Domhnall MacAuley on unexpected outcomes

Domhnall MacauleyYou have got to do something. Young mothers and their babies living in socially deprived areas do poorly. Isolated, unprepared, and hard to reach; the obvious way to help is through their peers. Why bother with research. It’s obvious. Just implement it. 

But, it didn’t work, and worse. At the NAPCRG annual meeting in Montreal, Margaret Cupples (The Queen’s University, Belfast) described their high quality randomised controlled trial where young mothers in deprived areas were mentored by local trained volunteers. A great study, well conceived, carefully designed and embedded in the community, it was adequately powered and recruitment was successful.  When they looked at the results, however, there was no change in the primary care and secondary care outcomes for either mothers or babies. No benefit. No improvement in well being. No health gain. But this was just the first surprise. When they looked more closely at their findings, searching for an explanation, they noted that some of the mentors found it difficult linking up with their mothers. Perhaps this variability in the number of contacts had affected the outcomes. It had but, when they looked at those who had most mentor contacts, (more than six), these mothers were worse off. No one knows why. It may have been that this group needed greater input anyway, or more worrying, maybe they were harmed by their involvement.

We might leave it at that. But, the qualitative component of the work revealed further surprises. The mentors themselves had been affected by their involvement. They began full of enthusiasm and good intentions but, when they found it difficult to make contact with the mothers, were frustrated when the mothers did not turn up, had their phones turns off or, did not return calls, they become increasingly irritated and ultimately disillusioned. They stopped being interested and lost heart. They too had been damaged by the experience.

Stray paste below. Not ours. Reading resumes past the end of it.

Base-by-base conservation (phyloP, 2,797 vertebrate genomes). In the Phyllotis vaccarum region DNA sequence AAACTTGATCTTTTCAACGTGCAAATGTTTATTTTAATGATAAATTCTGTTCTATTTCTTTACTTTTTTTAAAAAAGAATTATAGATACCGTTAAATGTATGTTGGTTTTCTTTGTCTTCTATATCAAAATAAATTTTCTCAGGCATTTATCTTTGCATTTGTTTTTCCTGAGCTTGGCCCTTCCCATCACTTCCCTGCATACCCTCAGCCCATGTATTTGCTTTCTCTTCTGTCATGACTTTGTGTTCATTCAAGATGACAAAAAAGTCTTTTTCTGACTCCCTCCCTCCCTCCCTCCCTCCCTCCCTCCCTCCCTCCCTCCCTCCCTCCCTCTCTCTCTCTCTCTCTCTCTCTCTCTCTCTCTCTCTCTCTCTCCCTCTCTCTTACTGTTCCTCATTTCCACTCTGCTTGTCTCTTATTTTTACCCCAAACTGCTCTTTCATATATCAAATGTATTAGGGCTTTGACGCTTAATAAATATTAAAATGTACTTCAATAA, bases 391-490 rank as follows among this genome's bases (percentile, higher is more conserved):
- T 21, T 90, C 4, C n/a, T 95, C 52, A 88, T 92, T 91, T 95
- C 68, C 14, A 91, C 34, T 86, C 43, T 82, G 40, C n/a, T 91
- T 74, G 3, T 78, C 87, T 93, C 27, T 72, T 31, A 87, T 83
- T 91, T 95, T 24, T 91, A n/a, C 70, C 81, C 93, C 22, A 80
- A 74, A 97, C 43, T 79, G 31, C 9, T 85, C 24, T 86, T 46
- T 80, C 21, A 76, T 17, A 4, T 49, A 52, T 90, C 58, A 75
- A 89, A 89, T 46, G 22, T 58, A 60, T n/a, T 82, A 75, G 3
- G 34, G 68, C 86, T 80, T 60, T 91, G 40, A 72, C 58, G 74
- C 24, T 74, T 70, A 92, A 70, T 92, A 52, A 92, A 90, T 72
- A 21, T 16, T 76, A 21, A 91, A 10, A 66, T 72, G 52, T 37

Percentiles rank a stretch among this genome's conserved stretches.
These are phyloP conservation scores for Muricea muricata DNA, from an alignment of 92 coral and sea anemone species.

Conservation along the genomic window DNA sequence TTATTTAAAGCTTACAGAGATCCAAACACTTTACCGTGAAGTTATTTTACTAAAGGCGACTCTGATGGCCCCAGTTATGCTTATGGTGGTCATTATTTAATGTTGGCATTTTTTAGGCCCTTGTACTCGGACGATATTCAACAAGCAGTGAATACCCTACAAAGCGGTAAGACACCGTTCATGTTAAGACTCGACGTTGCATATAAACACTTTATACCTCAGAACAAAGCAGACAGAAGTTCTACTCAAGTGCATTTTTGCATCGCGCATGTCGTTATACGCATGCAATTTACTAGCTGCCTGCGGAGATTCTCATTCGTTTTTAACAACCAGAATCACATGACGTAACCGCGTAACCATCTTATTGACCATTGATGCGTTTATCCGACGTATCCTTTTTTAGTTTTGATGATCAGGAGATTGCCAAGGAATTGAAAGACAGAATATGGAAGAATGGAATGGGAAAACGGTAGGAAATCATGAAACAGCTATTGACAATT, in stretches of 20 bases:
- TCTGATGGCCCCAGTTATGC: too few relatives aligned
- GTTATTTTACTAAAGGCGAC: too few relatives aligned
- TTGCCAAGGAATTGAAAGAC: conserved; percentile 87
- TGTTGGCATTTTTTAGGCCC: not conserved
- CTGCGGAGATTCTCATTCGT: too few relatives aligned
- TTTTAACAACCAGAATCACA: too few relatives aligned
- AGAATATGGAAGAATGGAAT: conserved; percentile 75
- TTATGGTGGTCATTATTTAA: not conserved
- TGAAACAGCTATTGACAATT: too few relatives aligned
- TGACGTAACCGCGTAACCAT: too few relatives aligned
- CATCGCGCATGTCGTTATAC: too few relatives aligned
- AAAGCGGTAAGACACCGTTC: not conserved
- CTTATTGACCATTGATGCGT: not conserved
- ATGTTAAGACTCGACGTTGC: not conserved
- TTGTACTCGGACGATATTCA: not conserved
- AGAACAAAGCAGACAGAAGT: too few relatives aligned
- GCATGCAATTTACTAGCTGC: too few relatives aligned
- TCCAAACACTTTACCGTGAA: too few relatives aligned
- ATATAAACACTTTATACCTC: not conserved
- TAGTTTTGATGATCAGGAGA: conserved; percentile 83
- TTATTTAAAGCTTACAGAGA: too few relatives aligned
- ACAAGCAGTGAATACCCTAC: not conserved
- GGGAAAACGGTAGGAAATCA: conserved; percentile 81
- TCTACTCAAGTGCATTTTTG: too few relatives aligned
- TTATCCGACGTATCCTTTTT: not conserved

You have got to do something. It was a similar message on a larger scale from Richard Wender (Thomas Jefferson University) in his keynote address: A call to arms for primary care researchers. Since 1971 the US has spent 500m on research in cancer but, for the big four cancers, long term survival has barely altered. We gained immense understanding of the biological models but little improvement in survival. This translational gap is unsurprising when you see such disproportionate investment – where primary care gets 0.41% of NIH funding.  Soul searching among the research funders has brought a realisation of the need to look more closely at applied clinical research. US research has failed to meet satisfactory grades. This, perversely, is an opportunity for primary care. He called for a research revolution.

But, there are too few researchers and, as he listed the possible barriers to developing primary care research, he had no easy solutions. The picture was familiar to most European researchers where, there have been considerable although tortuous advances. He made a telling observation, however, that it is easier to find research critical of primary care than publications reporting achievements and advances. I am still not sure where he will find the researchers in a country where there is already a shortage of primary care doctors and many undersubscribed residency programme. Doing something is going to take some time.

Superstitious? Spare a thought for our New Zealand colleagues who set off to fly to Montreal early on Friday the 13th. Time zone changes gave them an extended Friday the 13th that lasted 34 hours, and they landed even before they had left.

Domhnall MacAuley is primary care editor, BMJ